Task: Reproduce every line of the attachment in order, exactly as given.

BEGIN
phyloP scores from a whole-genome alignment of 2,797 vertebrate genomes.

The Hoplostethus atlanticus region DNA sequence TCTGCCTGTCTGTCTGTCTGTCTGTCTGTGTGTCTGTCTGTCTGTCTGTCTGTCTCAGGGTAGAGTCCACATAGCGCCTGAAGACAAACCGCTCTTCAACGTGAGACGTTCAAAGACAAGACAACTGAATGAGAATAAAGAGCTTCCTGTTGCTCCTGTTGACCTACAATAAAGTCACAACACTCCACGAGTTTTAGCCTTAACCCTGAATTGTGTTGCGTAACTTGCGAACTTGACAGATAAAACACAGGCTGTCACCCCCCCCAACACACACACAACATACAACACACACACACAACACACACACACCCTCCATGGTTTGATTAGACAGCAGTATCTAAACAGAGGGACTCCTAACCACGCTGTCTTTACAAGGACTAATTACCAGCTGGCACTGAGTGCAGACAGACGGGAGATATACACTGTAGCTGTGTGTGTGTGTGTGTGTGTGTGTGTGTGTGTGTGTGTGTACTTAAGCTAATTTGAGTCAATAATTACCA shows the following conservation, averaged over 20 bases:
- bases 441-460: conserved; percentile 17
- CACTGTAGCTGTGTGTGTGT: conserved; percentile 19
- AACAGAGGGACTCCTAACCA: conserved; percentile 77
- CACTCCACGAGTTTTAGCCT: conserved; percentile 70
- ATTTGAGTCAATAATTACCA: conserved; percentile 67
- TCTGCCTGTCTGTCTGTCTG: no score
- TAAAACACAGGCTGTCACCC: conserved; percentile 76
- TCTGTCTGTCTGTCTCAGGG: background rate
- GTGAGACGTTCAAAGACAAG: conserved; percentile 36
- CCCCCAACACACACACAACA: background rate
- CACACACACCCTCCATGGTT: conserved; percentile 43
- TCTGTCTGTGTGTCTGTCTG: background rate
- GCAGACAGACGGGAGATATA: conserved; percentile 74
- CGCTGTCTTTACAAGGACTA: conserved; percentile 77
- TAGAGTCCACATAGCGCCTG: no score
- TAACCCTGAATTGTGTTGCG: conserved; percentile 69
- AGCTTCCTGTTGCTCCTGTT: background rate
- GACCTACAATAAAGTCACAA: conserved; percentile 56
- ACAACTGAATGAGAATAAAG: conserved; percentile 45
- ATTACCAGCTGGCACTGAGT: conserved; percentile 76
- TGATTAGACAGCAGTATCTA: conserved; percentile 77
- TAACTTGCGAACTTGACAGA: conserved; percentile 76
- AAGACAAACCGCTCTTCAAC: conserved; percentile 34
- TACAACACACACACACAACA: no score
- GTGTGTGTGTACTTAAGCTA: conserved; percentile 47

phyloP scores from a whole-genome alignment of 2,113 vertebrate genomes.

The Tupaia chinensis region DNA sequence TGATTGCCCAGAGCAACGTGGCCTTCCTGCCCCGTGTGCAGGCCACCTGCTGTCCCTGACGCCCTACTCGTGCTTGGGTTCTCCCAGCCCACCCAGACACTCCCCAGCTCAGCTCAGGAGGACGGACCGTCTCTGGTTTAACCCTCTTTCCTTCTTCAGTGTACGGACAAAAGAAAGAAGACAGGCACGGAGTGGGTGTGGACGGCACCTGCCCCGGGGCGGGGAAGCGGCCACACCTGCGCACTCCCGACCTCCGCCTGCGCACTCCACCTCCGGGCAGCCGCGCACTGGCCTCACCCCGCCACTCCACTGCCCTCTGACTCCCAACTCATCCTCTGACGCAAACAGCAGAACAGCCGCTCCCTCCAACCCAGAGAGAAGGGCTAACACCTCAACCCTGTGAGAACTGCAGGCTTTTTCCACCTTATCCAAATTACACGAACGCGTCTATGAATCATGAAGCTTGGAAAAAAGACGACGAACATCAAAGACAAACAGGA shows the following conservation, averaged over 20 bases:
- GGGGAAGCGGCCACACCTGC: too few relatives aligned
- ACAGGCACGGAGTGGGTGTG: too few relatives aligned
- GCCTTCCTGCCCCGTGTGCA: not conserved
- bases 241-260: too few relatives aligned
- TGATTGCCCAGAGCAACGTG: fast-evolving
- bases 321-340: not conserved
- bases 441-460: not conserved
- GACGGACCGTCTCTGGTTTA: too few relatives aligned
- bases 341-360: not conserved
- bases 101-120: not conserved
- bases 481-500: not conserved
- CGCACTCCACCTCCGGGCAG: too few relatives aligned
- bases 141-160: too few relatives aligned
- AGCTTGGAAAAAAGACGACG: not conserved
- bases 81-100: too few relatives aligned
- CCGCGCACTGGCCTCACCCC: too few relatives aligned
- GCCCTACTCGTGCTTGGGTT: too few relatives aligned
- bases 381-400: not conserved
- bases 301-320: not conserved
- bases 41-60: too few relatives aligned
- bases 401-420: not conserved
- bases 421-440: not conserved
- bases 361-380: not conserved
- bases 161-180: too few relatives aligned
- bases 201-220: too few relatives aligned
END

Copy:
phyloP scores from a whole-genome alignment of 2,797 vertebrate genomes.

The Hoplostethus atlanticus region DNA sequence TCTGCCTGTCTGTCTGTCTGTCTGTCTGTGTGTCTGTCTGTCTGTCTGTCTGTCTCAGGGTAGAGTCCACATAGCGCCTGAAGACAAACCGCTCTTCAACGTGAGACGTTCAAAGACAAGACAACTGAATGAGAATAAAGAGCTTCCTGTTGCTCCTGTTGACCTACAATAAAGTCACAACACTCCACGAGTTTTAGCCTTAACCCTGAATTGTGTTGCGTAACTTGCGAACTTGACAGATAAAACACAGGCTGTCACCCCCCCCAACACACACACAACATACAACACACACACACAACACACACACACCCTCCATGGTTTGATTAGACAGCAGTATCTAAACAGAGGGACTCCTAACCACGCTGTCTTTACAAGGACTAATTACCAGCTGGCACTGAGTGCAGACAGACGGGAGATATACACTGTAGCTGTGTGTGTGTGTGTGTGTGTGTGTGTGTGTGTGTGTGTGTACTTAAGCTAATTTGAGTCAATAATTACCA shows the following conservation, averaged over 20 bases:
- bases 441-460: conserved; percentile 17
- CACTGTAGCTGTGTGTGTGT: conserved; percentile 19
- AACAGAGGGACTCCTAACCA: conserved; percentile 77
- CACTCCACGAGTTTTAGCCT: conserved; percentile 70
- ATTTGAGTCAATAATTACCA: conserved; percentile 67
- TCTGCCTGTCTGTCTGTCTG: no score
- TAAAACACAGGCTGTCACCC: conserved; percentile 76
- TCTGTCTGTCTGTCTCAGGG: background rate
- GTGAGACGTTCAAAGACAAG: conserved; percentile 36
- CCCCCAACACACACACAACA: background rate
- CACACACACCCTCCATGGTT: conserved; percentile 43
- TCTGTCTGTGTGTCTGTCTG: background rate
- GCAGACAGACGGGAGATATA: conserved; percentile 74
- CGCTGTCTTTACAAGGACTA: conserved; percentile 77
- TAGAGTCCACATAGCGCCTG: no score
- TAACCCTGAATTGTGTTGCG: conserved; percentile 69
- AGCTTCCTGTTGCTCCTGTT: background rate
- GACCTACAATAAAGTCACAA: conserved; percentile 56
- ACAACTGAATGAGAATAAAG: conserved; percentile 45
- ATTACCAGCTGGCACTGAGT: conserved; percentile 76
- TGATTAGACAGCAGTATCTA: conserved; percentile 77
- TAACTTGCGAACTTGACAGA: conserved; percentile 76
- AAGACAAACCGCTCTTCAAC: conserved; percentile 34
- TACAACACACACACACAACA: no score
- GTGTGTGTGTACTTAAGCTA: conserved; percentile 47

phyloP scores from a whole-genome alignment of 2,113 vertebrate genomes.

The Tupaia chinensis region DNA sequence TGATTGCCCAGAGCAACGTGGCCTTCCTGCCCCGTGTGCAGGCCACCTGCTGTCCCTGACGCCCTACTCGTGCTTGGGTTCTCCCAGCCCACCCAGACACTCCCCAGCTCAGCTCAGGAGGACGGACCGTCTCTGGTTTAACCCTCTTTCCTTCTTCAGTGTACGGACAAAAGAAAGAAGACAGGCACGGAGTGGGTGTGGACGGCACCTGCCCCGGGGCGGGGAAGCGGCCACACCTGCGCACTCCCGACCTCCGCCTGCGCACTCCACCTCCGGGCAGCCGCGCACTGGCCTCACCCCGCCACTCCACTGCCCTCTGACTCCCAACTCATCCTCTGACGCAAACAGCAGAACAGCCGCTCCCTCCAACCCAGAGAGAAGGGCTAACACCTCAACCCTGTGAGAACTGCAGGCTTTTTCCACCTTATCCAAATTACACGAACGCGTCTATGAATCATGAAGCTTGGAAAAAAGACGACGAACATCAAAGACAAACAGGA shows the following conservation, averaged over 20 bases:
- GGGGAAGCGGCCACACCTGC: too few relatives aligned
- ACAGGCACGGAGTGGGTGTG: too few relatives aligned
- GCCTTCCTGCCCCGTGTGCA: not conserved
- bases 241-260: too few relatives aligned
- TGATTGCCCAGAGCAACGTG: fast-evolving
- bases 321-340: not conserved
- bases 441-460: not conserved
- GACGGACCGTCTCTGGTTTA: too few relatives aligned
- bases 341-360: not conserved
- bases 101-120: not conserved
- bases 481-500: not conserved
- CGCACTCCACCTCCGGGCAG: too few relatives aligned
- bases 141-160: too few relatives aligned
- AGCTTGGAAAAAAGACGACG: not conserved
- bases 81-100: too few relatives aligned
- CCGCGCACTGGCCTCACCCC: too few relatives aligned
- GCCCTACTCGTGCTTGGGTT: too few relatives aligned
- bases 381-400: not conserved
- bases 301-320: not conserved
- bases 41-60: too few relatives aligned
- bases 401-420: not conserved
- bases 421-440: not conserved
- bases 361-380: not conserved
- bases 161-180: too few relatives aligned
- bases 201-220: too few relatives aligned